- The Being of Light: At this point the person may meet a ‘being' of light. If the person is himself religious, this may be an obviously religious figure such as Jesus; sometimes it is simply a ‘presence' which is felt to be God or God-like. This is nearly always an intensely emotional experience, so much so that often the experiencer cannot find the words to describe his feelings. But the experience is nearly always a positive one. The descriptions that are given are of a presence that is warm and welcoming and loving.
- The Barrier: Sometimes people sense that there is some sort of barrier between them and the light, a barrier which in some way marks a point of no return. Several see this as a physical barrier — a person or a gate or fence - sometimes it is simply a feeling that they know this is a point beyond which they cannot pass.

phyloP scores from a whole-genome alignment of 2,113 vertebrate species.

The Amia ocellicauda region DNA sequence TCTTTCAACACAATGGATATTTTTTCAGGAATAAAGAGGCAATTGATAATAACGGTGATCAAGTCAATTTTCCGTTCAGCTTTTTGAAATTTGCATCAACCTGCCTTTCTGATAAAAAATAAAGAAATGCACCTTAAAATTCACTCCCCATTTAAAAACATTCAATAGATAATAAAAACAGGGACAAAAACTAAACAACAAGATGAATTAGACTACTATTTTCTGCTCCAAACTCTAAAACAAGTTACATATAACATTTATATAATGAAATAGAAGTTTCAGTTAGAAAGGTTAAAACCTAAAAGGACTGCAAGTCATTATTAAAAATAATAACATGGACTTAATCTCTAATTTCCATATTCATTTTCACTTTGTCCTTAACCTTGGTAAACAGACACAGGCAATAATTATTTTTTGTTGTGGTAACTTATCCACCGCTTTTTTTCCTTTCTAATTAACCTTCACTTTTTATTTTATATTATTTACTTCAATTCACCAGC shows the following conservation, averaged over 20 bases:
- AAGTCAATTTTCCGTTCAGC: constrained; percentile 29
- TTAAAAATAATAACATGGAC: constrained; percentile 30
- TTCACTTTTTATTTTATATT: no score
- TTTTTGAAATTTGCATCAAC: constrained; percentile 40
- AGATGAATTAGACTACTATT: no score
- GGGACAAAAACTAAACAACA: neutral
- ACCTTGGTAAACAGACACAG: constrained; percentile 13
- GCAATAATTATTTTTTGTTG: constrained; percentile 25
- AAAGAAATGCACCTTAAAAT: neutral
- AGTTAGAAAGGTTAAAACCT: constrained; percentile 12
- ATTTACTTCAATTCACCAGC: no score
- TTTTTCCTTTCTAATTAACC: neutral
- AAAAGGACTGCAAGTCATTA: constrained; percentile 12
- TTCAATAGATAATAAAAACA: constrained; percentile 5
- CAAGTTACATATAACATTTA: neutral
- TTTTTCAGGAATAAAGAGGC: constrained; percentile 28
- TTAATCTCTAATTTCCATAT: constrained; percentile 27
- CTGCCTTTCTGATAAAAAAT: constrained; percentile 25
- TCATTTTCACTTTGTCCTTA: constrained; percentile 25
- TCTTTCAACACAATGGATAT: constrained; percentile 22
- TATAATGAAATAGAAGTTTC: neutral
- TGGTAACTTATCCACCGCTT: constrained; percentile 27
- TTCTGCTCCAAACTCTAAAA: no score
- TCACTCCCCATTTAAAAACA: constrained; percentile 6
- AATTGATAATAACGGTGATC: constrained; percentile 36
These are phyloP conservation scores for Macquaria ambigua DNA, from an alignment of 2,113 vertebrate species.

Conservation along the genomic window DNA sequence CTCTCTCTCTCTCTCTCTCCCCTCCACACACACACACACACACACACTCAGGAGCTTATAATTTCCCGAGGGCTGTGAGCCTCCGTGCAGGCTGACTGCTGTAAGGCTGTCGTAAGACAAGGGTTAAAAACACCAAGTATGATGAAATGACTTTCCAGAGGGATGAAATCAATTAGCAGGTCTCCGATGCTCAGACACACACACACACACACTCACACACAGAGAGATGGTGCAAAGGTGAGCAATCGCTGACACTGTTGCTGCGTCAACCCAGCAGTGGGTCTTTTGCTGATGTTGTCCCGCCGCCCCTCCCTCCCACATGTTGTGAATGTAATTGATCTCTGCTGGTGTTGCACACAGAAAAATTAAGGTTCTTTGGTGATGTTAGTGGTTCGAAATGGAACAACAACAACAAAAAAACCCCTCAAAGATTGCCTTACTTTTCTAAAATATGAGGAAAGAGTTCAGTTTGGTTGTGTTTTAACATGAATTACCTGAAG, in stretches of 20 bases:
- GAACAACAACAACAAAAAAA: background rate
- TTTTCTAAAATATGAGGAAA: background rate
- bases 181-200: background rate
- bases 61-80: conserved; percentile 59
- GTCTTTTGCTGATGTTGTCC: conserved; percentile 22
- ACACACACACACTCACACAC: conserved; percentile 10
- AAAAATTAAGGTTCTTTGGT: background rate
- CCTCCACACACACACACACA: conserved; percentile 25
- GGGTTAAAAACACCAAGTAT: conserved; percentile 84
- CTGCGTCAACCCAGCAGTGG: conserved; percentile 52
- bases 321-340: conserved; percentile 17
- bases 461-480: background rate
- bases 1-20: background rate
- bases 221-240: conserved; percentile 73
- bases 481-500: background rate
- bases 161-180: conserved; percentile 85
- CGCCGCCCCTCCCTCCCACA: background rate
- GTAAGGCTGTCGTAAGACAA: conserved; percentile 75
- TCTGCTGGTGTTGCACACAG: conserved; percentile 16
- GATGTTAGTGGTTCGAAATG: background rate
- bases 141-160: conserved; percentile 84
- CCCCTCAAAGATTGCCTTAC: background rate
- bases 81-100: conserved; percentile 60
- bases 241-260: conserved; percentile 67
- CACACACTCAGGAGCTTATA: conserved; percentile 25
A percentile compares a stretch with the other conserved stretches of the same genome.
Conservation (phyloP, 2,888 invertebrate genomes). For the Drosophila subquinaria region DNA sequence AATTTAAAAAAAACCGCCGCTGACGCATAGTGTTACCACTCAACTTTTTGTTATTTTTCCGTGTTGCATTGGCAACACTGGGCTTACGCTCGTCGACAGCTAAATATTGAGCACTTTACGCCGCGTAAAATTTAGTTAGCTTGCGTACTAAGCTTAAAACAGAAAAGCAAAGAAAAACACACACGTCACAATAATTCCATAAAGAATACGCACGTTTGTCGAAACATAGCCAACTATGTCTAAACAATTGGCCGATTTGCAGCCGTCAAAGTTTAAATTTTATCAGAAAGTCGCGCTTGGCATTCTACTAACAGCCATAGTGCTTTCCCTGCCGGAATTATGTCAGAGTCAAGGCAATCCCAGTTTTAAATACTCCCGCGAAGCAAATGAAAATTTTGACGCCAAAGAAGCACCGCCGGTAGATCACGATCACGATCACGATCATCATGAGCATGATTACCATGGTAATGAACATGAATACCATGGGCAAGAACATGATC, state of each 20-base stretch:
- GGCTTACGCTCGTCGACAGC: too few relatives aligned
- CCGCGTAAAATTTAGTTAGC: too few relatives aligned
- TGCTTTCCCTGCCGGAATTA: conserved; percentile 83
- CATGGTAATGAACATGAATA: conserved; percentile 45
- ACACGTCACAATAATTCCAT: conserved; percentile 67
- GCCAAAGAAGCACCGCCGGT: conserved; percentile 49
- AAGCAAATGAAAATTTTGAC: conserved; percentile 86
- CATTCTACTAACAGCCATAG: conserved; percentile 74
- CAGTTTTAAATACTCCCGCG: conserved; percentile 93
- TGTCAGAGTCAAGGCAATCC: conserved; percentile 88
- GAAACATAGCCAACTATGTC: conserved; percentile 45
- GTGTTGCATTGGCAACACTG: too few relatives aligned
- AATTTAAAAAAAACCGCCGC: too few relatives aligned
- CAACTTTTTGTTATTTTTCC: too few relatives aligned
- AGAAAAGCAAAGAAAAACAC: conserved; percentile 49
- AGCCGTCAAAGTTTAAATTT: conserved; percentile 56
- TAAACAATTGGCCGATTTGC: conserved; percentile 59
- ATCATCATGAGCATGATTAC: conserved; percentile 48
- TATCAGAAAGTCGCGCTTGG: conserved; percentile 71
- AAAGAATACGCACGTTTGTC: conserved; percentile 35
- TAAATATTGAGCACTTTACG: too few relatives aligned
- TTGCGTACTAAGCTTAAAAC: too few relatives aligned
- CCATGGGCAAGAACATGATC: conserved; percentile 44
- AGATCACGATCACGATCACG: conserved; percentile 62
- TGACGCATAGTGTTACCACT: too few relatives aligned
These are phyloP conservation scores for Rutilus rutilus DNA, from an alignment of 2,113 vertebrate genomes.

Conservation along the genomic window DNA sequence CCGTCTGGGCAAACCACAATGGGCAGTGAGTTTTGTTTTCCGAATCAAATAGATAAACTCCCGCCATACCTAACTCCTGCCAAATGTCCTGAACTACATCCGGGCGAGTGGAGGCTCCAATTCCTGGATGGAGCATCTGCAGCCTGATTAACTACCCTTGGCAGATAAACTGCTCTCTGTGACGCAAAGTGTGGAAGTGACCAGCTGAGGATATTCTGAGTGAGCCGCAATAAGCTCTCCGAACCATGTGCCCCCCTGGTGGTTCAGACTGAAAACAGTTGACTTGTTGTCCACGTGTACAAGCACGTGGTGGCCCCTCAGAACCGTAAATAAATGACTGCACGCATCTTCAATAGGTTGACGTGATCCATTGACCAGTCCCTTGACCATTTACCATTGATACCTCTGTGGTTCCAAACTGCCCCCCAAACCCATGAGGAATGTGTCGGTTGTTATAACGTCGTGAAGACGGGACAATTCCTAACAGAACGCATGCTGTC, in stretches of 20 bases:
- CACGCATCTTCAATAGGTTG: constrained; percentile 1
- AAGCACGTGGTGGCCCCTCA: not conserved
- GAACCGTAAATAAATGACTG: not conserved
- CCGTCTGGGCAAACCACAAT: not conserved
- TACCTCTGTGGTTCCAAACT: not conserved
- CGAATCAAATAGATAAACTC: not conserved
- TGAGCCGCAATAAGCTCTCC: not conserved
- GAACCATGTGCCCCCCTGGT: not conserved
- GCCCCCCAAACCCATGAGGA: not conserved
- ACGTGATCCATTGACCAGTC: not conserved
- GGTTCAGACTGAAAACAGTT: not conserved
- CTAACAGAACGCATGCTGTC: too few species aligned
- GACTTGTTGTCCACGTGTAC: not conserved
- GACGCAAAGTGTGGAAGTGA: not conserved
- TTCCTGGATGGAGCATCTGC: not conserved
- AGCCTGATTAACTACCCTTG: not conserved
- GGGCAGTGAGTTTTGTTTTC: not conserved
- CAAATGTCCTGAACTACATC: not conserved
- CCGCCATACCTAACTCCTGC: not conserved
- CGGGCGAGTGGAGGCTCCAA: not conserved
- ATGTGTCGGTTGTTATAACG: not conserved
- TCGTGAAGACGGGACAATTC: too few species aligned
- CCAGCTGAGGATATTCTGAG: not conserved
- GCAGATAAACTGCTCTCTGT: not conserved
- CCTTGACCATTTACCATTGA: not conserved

- Another Country: Experiencers often say that they have visited another country — usually an idyllic pastoral scene, brilliantly coloured, filled with light — or that they have glimpsed such a place beyond the barrier.
- Meeting Relatives: Occasionally other people are encountered too, usually dead relatives, more rarely friends who are still alive, or strangers. In some instances these figures beckon to them, in others they wave them away, signalling that they should go back.
- The Life Review: At some point in the experience the person may see events from his life flash before him; a few people have felt they are being weighed, up, experiencing a sort of Day of Judgement in which their past actions are reviewed. Some have a life preview — events are unfolded to them which are to take place in their future, and sometimes they are told there are tasks ahead of them which they must go back to complete.